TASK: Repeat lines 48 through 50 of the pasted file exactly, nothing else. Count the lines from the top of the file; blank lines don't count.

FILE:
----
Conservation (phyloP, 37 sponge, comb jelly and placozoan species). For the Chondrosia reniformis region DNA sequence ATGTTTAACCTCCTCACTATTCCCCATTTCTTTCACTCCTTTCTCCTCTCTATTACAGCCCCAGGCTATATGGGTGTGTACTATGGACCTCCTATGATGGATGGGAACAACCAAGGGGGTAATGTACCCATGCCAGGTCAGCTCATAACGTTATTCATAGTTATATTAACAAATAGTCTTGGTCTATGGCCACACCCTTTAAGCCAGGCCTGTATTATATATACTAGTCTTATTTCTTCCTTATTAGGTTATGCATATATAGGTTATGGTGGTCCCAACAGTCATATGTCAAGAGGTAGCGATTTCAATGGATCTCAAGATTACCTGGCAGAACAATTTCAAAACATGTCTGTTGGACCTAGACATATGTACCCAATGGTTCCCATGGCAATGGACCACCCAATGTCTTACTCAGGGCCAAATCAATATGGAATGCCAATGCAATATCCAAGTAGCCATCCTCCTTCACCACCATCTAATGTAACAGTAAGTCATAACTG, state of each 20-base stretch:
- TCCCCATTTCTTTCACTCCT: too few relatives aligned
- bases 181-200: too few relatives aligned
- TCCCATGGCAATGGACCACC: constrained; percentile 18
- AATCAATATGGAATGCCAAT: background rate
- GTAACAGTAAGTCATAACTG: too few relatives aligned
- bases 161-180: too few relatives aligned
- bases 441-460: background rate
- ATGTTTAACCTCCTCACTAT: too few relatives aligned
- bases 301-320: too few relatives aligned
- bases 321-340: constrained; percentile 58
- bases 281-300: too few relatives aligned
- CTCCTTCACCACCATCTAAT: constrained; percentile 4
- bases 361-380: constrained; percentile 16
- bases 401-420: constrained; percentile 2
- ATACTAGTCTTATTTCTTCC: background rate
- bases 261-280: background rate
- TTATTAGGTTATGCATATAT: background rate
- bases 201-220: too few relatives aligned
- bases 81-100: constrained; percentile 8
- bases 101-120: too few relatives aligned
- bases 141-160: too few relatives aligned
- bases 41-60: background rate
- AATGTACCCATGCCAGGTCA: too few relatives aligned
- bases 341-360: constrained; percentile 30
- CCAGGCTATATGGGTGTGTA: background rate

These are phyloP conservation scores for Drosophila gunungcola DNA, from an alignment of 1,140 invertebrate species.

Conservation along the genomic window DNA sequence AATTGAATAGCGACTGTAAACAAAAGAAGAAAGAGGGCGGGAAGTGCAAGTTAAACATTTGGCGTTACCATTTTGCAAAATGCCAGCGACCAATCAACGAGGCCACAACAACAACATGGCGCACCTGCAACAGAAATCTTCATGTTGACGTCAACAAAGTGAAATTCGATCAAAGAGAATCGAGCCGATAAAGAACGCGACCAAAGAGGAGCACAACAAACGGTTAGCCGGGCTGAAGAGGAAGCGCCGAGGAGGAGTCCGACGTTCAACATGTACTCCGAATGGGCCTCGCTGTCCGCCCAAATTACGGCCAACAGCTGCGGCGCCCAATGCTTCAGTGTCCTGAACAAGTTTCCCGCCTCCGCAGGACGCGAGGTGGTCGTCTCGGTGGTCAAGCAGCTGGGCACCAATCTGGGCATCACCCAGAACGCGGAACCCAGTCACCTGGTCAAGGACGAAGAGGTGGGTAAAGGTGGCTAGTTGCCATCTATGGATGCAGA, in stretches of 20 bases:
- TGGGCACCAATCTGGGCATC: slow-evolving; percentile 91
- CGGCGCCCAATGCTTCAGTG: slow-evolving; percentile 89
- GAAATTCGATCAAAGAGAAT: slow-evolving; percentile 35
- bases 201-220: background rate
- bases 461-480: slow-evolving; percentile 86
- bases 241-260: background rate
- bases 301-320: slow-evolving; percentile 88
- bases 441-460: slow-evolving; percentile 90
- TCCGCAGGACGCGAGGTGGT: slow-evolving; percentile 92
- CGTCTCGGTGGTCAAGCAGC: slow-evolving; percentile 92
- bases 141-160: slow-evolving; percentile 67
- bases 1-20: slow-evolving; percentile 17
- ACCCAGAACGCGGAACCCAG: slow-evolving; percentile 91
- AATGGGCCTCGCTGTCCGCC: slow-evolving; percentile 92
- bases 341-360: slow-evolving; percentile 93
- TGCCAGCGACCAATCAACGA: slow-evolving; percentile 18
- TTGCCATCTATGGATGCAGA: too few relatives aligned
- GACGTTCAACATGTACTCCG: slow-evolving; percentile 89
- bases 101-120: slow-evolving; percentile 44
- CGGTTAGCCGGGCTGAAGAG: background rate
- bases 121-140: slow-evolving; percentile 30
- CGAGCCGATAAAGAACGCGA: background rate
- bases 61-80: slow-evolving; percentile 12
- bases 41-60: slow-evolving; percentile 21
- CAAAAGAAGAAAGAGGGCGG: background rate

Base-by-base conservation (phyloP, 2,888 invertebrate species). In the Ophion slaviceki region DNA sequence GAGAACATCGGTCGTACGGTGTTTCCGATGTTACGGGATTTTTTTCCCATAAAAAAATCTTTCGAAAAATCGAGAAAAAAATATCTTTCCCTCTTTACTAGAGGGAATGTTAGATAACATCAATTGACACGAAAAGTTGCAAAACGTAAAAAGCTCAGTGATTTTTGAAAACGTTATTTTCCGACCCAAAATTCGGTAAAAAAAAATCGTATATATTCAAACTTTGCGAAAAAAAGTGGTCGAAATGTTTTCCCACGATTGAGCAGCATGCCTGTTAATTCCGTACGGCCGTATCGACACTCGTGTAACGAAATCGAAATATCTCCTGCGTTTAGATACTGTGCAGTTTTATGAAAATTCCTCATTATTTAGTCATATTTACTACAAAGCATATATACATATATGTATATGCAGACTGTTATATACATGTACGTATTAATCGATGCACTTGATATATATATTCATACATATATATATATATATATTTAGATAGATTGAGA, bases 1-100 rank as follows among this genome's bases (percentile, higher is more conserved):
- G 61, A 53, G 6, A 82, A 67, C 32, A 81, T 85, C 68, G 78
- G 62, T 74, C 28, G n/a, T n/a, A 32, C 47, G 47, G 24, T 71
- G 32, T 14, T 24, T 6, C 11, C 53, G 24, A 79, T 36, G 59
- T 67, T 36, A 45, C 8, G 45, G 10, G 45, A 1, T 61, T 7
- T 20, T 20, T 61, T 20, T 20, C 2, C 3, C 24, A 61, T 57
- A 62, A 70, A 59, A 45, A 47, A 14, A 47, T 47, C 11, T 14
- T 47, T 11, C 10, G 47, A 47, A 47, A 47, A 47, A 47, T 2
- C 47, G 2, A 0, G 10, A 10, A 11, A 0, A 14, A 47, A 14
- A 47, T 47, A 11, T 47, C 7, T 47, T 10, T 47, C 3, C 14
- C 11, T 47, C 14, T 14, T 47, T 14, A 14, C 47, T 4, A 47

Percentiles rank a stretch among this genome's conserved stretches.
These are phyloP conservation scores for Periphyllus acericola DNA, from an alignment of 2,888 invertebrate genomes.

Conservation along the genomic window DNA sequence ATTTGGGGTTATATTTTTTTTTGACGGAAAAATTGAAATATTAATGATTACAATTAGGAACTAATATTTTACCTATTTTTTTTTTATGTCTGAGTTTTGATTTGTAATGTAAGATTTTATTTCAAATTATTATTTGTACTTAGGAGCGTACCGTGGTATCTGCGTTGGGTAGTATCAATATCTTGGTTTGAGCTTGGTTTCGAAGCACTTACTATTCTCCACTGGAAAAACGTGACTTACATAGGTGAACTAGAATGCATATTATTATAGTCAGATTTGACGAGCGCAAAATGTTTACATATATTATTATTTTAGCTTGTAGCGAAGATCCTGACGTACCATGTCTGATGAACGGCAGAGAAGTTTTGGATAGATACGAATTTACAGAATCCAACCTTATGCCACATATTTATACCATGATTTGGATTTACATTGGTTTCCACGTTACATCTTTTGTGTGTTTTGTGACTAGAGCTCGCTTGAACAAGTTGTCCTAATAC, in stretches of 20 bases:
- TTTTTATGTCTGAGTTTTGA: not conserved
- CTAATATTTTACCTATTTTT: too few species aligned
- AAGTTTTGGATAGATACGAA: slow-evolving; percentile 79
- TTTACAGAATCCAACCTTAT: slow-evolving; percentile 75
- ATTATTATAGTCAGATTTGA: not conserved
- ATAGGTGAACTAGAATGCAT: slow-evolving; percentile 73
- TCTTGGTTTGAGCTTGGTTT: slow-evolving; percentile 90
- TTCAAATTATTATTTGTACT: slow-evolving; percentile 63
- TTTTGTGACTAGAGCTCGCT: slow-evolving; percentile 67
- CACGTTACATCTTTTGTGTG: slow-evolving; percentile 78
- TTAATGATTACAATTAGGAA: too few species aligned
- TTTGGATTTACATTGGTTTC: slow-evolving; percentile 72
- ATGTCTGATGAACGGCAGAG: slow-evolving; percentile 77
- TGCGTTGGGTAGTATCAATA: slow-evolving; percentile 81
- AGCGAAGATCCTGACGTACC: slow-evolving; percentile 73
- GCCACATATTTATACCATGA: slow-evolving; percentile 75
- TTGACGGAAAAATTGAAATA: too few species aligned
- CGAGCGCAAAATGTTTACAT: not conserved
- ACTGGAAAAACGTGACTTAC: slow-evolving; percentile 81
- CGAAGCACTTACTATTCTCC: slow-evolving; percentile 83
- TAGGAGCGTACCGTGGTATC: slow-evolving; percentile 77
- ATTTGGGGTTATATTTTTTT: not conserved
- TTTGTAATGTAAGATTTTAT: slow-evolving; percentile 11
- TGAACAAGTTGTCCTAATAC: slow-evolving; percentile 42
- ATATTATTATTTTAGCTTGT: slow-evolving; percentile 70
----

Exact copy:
- CGGTTAGCCGGGCTGAAGAG: background rate
- bases 121-140: slow-evolving; percentile 30
- CGAGCCGATAAAGAACGCGA: background rate